Under the theme "Implementing China's Foreign Investment Law: Issues and Opportunities for Multinational Corporations", a plenary session of the 6th China Inbound-Outbound Forum held from Nov. 2 to Nov. 3 in Beijing focused on new opportunities the law will bring for foreign companies.
China's Foreign Investment Law and the draft regulation on implementing the law are aimed at highlighting China's commitment to deepening its opening up and optimizing business environment for foreign direct investment. The law and draft regulation focus on investment promotion and protection, and giving the same treatment to Chinese and foreign companies so as to promote market competition on an equal basis.
Zhao Bin, senior vice president of Qualcomm, believed that the Foreign Investment Law and the draft regulation on implementing the law offered a stable and predictable system for the judicial protection of intellectual property rights, especially by introducing a punitive compensation mechanism for IPR infringement cases.
"As a high-tech developer, Qualcomm has always regarded innovation as its DNA and fundamental trait," Zhao said. "Thus, we are very pleased to see that China has renewed its commitment to IPR protection through these legislations."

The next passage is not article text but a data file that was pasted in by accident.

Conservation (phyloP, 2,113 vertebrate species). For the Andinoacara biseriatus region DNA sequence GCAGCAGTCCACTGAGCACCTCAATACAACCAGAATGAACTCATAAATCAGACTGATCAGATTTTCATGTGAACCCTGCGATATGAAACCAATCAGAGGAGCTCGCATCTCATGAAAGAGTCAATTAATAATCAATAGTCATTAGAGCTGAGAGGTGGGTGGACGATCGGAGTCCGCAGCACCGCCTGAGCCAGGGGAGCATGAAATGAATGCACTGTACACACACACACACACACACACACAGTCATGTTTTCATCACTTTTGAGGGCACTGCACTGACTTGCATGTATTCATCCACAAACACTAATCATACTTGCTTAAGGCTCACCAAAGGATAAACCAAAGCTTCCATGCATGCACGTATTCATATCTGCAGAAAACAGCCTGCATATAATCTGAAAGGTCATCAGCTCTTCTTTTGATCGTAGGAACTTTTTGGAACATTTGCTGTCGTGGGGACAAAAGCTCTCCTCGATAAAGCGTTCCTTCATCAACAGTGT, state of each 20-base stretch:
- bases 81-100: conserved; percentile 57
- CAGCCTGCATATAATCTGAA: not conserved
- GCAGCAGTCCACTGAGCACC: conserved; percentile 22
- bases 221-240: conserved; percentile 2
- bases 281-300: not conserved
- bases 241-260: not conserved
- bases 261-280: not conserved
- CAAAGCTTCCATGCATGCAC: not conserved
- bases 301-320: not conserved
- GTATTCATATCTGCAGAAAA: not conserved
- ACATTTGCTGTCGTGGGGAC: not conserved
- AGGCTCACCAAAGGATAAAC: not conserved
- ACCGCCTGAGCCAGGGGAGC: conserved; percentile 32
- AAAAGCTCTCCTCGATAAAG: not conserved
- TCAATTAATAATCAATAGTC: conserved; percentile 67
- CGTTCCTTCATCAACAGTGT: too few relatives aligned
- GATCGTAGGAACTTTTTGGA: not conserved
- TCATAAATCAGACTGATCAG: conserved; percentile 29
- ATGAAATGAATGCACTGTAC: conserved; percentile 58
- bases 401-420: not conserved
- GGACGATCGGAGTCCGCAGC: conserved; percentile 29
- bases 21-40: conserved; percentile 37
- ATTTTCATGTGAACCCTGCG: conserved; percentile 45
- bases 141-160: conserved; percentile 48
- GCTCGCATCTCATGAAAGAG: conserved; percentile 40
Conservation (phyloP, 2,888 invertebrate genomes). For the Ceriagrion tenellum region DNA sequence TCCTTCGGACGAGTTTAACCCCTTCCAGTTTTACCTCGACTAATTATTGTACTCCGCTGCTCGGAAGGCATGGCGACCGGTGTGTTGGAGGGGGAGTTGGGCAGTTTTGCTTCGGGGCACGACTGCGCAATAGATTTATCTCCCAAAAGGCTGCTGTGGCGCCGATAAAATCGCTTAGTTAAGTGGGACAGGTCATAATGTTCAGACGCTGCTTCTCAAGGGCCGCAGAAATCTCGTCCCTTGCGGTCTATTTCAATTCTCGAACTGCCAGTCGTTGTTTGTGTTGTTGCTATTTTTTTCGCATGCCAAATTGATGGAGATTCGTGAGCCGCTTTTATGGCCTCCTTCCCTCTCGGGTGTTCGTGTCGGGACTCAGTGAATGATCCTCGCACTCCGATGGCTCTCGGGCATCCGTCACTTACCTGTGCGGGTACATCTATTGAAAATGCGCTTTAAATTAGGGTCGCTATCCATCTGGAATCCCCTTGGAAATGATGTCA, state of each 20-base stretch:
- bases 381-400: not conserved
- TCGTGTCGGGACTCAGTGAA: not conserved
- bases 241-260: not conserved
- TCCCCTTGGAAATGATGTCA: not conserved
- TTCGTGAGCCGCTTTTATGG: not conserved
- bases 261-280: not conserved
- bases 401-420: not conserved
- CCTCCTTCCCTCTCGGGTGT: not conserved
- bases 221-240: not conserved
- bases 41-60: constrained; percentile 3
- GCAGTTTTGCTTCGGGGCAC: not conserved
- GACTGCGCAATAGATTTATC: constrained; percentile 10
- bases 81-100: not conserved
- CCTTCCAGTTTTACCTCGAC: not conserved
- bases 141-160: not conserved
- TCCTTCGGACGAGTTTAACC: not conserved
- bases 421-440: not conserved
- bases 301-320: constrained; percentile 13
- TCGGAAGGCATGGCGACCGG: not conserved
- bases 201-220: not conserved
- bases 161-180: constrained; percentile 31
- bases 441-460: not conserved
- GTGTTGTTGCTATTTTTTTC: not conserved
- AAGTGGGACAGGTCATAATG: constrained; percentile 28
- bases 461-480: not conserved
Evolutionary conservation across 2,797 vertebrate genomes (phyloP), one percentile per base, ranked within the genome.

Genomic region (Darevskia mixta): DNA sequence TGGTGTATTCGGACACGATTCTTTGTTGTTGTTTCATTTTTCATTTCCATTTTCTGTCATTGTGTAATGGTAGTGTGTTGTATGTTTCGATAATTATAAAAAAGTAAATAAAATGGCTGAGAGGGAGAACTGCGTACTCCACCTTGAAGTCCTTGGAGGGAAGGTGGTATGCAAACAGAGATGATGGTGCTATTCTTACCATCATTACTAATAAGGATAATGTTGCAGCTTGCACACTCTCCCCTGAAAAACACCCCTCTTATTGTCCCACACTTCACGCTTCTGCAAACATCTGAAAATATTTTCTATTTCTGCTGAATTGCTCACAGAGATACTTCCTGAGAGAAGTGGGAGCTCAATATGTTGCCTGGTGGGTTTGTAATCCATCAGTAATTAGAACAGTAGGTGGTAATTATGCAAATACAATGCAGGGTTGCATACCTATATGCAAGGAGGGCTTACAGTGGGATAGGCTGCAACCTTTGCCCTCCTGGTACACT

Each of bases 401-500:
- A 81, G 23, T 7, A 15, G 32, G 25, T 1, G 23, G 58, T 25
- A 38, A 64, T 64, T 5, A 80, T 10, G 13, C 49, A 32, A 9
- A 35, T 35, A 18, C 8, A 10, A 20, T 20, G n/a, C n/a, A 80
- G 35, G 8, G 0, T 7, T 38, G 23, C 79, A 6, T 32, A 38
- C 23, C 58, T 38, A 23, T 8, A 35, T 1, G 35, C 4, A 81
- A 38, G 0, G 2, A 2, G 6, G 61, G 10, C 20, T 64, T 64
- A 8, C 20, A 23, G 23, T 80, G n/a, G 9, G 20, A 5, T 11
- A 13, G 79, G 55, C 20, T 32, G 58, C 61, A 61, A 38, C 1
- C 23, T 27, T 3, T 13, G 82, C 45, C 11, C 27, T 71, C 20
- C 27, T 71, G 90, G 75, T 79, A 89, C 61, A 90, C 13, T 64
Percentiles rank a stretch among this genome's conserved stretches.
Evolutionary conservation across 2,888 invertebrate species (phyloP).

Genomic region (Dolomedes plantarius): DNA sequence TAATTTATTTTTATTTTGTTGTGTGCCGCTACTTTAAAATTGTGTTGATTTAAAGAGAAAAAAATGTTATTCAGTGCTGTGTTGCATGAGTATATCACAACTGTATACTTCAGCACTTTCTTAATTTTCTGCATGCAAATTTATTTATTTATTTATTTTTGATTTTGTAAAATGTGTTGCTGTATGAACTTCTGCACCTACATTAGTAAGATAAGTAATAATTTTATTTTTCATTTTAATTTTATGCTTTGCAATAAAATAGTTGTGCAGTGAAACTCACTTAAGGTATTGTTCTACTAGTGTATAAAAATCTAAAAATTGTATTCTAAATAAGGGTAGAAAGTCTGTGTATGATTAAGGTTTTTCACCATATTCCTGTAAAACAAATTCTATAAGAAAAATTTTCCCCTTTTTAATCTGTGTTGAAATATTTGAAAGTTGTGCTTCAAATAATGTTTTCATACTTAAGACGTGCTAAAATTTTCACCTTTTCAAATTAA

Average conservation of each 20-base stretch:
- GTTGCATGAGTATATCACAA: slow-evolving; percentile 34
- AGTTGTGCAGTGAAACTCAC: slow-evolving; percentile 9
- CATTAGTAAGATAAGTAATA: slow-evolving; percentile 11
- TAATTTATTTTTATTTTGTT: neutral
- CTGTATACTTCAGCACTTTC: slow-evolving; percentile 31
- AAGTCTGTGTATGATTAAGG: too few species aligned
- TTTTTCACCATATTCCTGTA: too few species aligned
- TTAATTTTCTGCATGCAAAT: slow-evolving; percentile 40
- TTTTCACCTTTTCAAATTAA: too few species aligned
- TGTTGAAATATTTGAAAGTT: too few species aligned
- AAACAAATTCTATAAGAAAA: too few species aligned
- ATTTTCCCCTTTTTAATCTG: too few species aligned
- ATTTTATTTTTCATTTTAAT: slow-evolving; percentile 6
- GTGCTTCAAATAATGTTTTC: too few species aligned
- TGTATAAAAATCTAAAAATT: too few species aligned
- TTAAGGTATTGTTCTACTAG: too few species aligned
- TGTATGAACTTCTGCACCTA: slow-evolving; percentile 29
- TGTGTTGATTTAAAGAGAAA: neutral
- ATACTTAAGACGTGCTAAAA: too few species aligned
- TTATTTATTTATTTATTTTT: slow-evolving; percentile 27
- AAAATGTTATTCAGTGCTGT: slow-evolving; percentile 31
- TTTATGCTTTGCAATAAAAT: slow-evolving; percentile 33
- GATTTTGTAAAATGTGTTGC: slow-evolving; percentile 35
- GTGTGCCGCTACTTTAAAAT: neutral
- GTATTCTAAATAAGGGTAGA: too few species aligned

Speaking on the new concepts in the law, notably its pre-establishment national treatment, negative list management, and prohibition on forced technology transfers, Zhao noted that "the Foreign Investment Law offers clear answers to some of the problems occurring during the past four decades of reform and opening up."
"If the management for foreign investment in the past was primarily built on strict market access, then the Foreign Investment Law is designed to reduce barriers and highlight the role of fair competition," said Zhou Bing, vice president of Dell Greater China during the forum.
At the forum, Chen Wenling, chief economist of the China Center for International Economic Exchange (CCIEE) also reviewed the nation's progress in its efforts to expand opening up.
According to Chen, since China's accession to the WTO, over 2,000 laws and regulations have been abolished or revised by the Chinese government to adapt to the global market. China has been progressively reducing items of negative list for foreign investment in the country's free trade zones, with the number of items down to 40 this year from 196 in 2015.
Still, Chen noted that the effective implementation of the Foreign Investment Law should be built on institutional innovation."Administrative organs should make certain adjustments to give full play to the Foreign Investment Law, meanwhile legislation and regulations against the law should be revised, or abolished if necessary," Chen noted.
"Foreign enterprises should remain confident in China's commitment to reform and opening up, and work together to build a promising future," Chen added.
The 6th China Inbound-outbound Forum was organized by the Center for China and Globalization (CCG).